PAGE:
1. Reconsider the utility and function of incarceration.
2. Support innovations across all sectors of the criminal justice system.
3. Utilize multidisciplinary approaches to policy and practice interventions.
4. Rigorously evaluate and apply emerging evidence.
Today’s topic is Ashton Kutcher’s international anti-human trafficking organization and program Thorn.
Kutcher’s program works to address the sexual exploitation of children by accelerating victim identification, deterring abusers, and disrupting their platforms. Since 2016, Thorn’s program Spotlight has helped law enforcement identify an average of 8 kids per day, reduce critical search times by 65%, and find a total of 5,791 victimized kids.
Spotlight is a neuro-network tool that can be used by law enforcement to prioritize their workload. The program becomes smarter and more efficient the more that people use it, and has played a critical role in reducing investigation time by over 60%.
Today’s topic is the relationship between homelessness and mental health – specifically, how homelessness and mental health impact members of the LGBT community.
The challenges of dealing with homelessness and integrating an LGBT identity into daily life put tremendous stresses and strains on youth. 46% of clients under 24 years of age suffered from mental health problems within the last year. Those numbers climbed to 50% for those under 20 years of age and 56% for those aged 20 to 24 years old when clients were asked about mental health problems over the course of their lifetime.
A lack of effective social support contributes to mental health problems, particularly depression, in homeless youth. Homelessness may interact with other factors, such as a history of childhood sexual abuse, causing youth to rely on their peers for social support. Understandably, these peers are also likely to suffer from inadequate support networks and are also likely to be suffering from mental health problems.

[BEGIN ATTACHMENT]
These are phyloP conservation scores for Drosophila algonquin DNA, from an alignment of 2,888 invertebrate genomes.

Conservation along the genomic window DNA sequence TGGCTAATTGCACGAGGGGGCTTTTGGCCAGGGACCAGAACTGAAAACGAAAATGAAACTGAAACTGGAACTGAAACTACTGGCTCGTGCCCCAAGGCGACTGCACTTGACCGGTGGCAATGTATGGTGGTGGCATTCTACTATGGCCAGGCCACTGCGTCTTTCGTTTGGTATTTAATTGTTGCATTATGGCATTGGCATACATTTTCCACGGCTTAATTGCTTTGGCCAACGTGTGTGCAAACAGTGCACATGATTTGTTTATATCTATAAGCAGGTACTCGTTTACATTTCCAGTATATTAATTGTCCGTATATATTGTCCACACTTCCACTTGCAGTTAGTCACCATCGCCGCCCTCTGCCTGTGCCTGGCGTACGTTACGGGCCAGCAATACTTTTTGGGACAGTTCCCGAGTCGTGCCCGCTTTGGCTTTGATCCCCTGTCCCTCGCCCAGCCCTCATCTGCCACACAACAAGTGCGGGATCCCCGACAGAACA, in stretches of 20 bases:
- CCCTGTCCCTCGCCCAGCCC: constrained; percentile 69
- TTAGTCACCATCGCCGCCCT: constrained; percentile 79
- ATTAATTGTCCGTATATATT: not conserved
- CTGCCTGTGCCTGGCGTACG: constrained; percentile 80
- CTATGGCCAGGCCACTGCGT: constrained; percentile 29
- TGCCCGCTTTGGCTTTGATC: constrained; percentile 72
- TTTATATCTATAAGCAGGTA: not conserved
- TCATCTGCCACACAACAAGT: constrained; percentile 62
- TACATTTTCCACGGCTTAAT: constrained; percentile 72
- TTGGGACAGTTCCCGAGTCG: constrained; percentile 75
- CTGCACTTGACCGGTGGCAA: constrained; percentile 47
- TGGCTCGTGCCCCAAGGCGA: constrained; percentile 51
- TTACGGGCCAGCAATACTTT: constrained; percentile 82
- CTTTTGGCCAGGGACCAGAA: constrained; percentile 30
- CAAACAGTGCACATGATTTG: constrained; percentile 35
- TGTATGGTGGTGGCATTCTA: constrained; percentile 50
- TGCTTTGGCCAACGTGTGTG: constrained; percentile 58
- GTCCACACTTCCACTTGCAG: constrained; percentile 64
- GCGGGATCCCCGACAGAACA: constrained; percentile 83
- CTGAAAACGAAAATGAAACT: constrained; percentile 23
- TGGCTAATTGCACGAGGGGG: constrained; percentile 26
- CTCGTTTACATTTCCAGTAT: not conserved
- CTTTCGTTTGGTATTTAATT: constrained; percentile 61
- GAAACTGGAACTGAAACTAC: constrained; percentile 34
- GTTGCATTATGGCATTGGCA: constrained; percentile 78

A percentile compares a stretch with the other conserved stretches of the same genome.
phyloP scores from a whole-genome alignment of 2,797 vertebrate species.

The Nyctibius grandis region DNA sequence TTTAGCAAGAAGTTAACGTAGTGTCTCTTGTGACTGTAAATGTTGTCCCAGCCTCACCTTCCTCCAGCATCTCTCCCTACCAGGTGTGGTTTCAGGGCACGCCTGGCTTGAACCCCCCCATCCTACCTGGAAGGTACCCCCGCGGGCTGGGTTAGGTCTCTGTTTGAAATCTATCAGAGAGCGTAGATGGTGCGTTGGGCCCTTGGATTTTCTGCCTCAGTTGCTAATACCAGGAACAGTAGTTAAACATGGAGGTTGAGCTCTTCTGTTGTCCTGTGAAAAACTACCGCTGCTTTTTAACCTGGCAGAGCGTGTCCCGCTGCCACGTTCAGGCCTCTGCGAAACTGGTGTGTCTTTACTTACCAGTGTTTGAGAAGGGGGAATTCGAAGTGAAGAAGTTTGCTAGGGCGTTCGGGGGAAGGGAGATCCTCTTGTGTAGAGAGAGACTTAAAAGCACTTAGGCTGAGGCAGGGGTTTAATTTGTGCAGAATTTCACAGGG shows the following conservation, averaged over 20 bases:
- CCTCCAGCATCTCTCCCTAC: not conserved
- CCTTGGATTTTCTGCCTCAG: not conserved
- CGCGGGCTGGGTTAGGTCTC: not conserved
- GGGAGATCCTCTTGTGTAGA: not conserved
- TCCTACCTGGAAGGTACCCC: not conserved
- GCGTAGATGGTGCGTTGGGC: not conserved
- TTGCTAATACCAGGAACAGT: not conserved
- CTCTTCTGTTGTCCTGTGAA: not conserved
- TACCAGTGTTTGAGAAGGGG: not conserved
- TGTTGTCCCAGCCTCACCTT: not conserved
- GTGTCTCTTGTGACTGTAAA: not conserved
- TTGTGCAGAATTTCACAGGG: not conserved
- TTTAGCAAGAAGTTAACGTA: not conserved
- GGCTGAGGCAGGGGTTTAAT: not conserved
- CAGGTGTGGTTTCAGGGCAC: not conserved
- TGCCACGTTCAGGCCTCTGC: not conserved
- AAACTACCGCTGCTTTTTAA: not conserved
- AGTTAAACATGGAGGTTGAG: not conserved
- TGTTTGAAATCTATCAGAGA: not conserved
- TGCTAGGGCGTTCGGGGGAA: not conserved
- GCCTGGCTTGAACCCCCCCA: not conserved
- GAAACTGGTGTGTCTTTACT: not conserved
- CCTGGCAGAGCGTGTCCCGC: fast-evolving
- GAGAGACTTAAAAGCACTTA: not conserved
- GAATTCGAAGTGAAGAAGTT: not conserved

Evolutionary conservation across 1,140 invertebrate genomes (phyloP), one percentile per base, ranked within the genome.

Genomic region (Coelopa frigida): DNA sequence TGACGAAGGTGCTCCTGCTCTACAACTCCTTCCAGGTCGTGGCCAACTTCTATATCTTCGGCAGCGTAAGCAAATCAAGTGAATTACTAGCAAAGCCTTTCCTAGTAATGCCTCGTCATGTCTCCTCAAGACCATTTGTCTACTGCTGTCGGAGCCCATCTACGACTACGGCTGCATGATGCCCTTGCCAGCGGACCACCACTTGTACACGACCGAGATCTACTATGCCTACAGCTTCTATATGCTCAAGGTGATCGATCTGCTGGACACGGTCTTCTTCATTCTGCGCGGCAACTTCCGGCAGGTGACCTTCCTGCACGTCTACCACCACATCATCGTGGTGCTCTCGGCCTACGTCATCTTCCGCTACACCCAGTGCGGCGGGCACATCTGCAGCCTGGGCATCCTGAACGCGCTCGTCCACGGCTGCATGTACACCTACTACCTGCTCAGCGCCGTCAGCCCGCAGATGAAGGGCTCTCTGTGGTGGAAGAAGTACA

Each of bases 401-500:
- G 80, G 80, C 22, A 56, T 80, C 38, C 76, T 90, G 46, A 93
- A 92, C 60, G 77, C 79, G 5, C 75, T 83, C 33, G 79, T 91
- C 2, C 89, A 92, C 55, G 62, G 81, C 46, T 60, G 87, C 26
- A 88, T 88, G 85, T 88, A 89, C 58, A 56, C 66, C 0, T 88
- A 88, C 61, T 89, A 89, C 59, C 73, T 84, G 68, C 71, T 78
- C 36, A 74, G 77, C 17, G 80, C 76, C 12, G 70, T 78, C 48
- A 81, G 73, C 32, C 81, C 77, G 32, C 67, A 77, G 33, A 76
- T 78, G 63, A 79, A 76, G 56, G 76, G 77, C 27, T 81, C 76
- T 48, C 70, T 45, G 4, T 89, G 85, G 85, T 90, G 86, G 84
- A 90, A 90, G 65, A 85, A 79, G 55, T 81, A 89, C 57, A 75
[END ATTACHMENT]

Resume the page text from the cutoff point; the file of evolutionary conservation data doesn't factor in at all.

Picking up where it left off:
According to the report, the primary cause is “a society that discriminates against and stigmatizes homosexuals.” That is, these youth are not depressed as a natural function of their sexual orientation, but because of the consequences of living in a society that does not treat them fairly or equally.
Today’s topic is how counter-movements can actually help social movements flourish. Using gay rights and the LGBT movement as an example, we’ll see how resistance from counter-movements can increase mobilization of participants in a social movement.
In 1977, an antigay rights organization called Save Our Children spearheaded a successful campaign in Dade County, Florida, to repeal a new civil rights ordinance that prohibited discrimination on the basis of sexual orientation. The antigay rights campaign was headed by former beauty queen and evangelist singer Anita Bryant, who went on a speaking tour in the United States and Canada following the counter-movement victory in Dade County and helped to defeat gay rights ordinances in several other U.S. cities.